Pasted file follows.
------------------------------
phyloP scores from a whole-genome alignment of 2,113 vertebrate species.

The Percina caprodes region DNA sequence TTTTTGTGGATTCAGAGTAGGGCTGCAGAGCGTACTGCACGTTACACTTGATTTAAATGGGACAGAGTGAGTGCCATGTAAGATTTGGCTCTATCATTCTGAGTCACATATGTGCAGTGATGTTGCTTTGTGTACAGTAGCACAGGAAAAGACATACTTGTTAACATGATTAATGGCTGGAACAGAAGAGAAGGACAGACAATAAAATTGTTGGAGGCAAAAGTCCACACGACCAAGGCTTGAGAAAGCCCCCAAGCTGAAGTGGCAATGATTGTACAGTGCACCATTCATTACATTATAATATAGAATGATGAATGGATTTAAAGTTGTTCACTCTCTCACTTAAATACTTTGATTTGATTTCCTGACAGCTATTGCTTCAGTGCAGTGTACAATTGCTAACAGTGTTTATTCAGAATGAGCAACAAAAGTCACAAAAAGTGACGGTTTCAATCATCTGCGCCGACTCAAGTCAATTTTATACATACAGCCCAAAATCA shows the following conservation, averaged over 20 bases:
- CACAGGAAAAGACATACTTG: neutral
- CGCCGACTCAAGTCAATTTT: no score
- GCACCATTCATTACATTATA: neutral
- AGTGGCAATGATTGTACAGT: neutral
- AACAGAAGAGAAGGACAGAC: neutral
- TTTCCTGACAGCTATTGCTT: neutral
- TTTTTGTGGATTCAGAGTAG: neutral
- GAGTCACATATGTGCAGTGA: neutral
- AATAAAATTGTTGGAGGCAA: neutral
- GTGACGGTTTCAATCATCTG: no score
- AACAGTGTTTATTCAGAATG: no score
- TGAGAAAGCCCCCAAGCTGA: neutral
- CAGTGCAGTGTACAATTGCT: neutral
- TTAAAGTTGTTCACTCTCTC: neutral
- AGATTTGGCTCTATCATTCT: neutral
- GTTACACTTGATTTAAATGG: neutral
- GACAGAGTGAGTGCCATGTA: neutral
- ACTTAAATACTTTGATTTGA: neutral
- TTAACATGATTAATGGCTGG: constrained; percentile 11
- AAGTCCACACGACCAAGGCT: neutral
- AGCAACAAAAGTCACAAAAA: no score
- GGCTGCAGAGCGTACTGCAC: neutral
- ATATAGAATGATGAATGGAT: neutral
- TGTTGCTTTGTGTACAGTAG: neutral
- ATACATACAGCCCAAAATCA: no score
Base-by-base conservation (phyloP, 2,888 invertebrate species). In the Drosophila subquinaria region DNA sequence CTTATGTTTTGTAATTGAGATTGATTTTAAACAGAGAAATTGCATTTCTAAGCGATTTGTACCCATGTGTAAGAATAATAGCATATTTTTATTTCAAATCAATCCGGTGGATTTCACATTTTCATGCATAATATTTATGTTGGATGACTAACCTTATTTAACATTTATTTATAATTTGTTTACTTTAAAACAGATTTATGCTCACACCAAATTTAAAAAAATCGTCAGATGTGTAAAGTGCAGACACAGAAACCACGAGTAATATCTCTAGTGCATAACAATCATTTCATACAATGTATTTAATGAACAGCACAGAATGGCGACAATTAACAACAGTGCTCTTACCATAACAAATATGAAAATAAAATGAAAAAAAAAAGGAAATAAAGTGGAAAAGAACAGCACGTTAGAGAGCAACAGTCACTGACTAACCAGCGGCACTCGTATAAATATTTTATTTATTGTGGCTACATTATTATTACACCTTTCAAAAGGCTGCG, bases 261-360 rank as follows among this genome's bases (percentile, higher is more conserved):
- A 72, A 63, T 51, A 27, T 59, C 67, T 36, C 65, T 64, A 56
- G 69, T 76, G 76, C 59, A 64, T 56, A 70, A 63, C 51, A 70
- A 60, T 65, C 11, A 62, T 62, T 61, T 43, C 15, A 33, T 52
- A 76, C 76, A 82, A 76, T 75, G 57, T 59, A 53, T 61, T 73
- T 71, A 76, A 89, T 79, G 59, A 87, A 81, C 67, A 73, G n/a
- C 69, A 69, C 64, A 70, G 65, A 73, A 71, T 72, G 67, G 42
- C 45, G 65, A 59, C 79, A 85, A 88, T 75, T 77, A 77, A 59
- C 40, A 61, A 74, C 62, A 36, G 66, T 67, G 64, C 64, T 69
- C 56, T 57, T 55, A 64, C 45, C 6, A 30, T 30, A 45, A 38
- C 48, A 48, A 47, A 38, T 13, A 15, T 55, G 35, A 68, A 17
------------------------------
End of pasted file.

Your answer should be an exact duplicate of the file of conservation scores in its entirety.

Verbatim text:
phyloP scores from a whole-genome alignment of 2,113 vertebrate species.

The Percina caprodes region DNA sequence TTTTTGTGGATTCAGAGTAGGGCTGCAGAGCGTACTGCACGTTACACTTGATTTAAATGGGACAGAGTGAGTGCCATGTAAGATTTGGCTCTATCATTCTGAGTCACATATGTGCAGTGATGTTGCTTTGTGTACAGTAGCACAGGAAAAGACATACTTGTTAACATGATTAATGGCTGGAACAGAAGAGAAGGACAGACAATAAAATTGTTGGAGGCAAAAGTCCACACGACCAAGGCTTGAGAAAGCCCCCAAGCTGAAGTGGCAATGATTGTACAGTGCACCATTCATTACATTATAATATAGAATGATGAATGGATTTAAAGTTGTTCACTCTCTCACTTAAATACTTTGATTTGATTTCCTGACAGCTATTGCTTCAGTGCAGTGTACAATTGCTAACAGTGTTTATTCAGAATGAGCAACAAAAGTCACAAAAAGTGACGGTTTCAATCATCTGCGCCGACTCAAGTCAATTTTATACATACAGCCCAAAATCA shows the following conservation, averaged over 20 bases:
- CACAGGAAAAGACATACTTG: neutral
- CGCCGACTCAAGTCAATTTT: no score
- GCACCATTCATTACATTATA: neutral
- AGTGGCAATGATTGTACAGT: neutral
- AACAGAAGAGAAGGACAGAC: neutral
- TTTCCTGACAGCTATTGCTT: neutral
- TTTTTGTGGATTCAGAGTAG: neutral
- GAGTCACATATGTGCAGTGA: neutral
- AATAAAATTGTTGGAGGCAA: neutral
- GTGACGGTTTCAATCATCTG: no score
- AACAGTGTTTATTCAGAATG: no score
- TGAGAAAGCCCCCAAGCTGA: neutral
- CAGTGCAGTGTACAATTGCT: neutral
- TTAAAGTTGTTCACTCTCTC: neutral
- AGATTTGGCTCTATCATTCT: neutral
- GTTACACTTGATTTAAATGG: neutral
- GACAGAGTGAGTGCCATGTA: neutral
- ACTTAAATACTTTGATTTGA: neutral
- TTAACATGATTAATGGCTGG: constrained; percentile 11
- AAGTCCACACGACCAAGGCT: neutral
- AGCAACAAAAGTCACAAAAA: no score
- GGCTGCAGAGCGTACTGCAC: neutral
- ATATAGAATGATGAATGGAT: neutral
- TGTTGCTTTGTGTACAGTAG: neutral
- ATACATACAGCCCAAAATCA: no score
Base-by-base conservation (phyloP, 2,888 invertebrate species). In the Drosophila subquinaria region DNA sequence CTTATGTTTTGTAATTGAGATTGATTTTAAACAGAGAAATTGCATTTCTAAGCGATTTGTACCCATGTGTAAGAATAATAGCATATTTTTATTTCAAATCAATCCGGTGGATTTCACATTTTCATGCATAATATTTATGTTGGATGACTAACCTTATTTAACATTTATTTATAATTTGTTTACTTTAAAACAGATTTATGCTCACACCAAATTTAAAAAAATCGTCAGATGTGTAAAGTGCAGACACAGAAACCACGAGTAATATCTCTAGTGCATAACAATCATTTCATACAATGTATTTAATGAACAGCACAGAATGGCGACAATTAACAACAGTGCTCTTACCATAACAAATATGAAAATAAAATGAAAAAAAAAAGGAAATAAAGTGGAAAAGAACAGCACGTTAGAGAGCAACAGTCACTGACTAACCAGCGGCACTCGTATAAATATTTTATTTATTGTGGCTACATTATTATTACACCTTTCAAAAGGCTGCG, bases 261-360 rank as follows among this genome's bases (percentile, higher is more conserved):
- A 72, A 63, T 51, A 27, T 59, C 67, T 36, C 65, T 64, A 56
- G 69, T 76, G 76, C 59, A 64, T 56, A 70, A 63, C 51, A 70
- A 60, T 65, C 11, A 62, T 62, T 61, T 43, C 15, A 33, T 52
- A 76, C 76, A 82, A 76, T 75, G 57, T 59, A 53, T 61, T 73
- T 71, A 76, A 89, T 79, G 59, A 87, A 81, C 67, A 73, G n/a
- C 69, A 69, C 64, A 70, G 65, A 73, A 71, T 72, G 67, G 42
- C 45, G 65, A 59, C 79, A 85, A 88, T 75, T 77, A 77, A 59
- C 40, A 61, A 74, C 62, A 36, G 66, T 67, G 64, C 64, T 69
- C 56, T 57, T 55, A 64, C 45, C 6, A 30, T 30, A 45, A 38
- C 48, A 48, A 47, A 38, T 13, A 15, T 55, G 35, A 68, A 17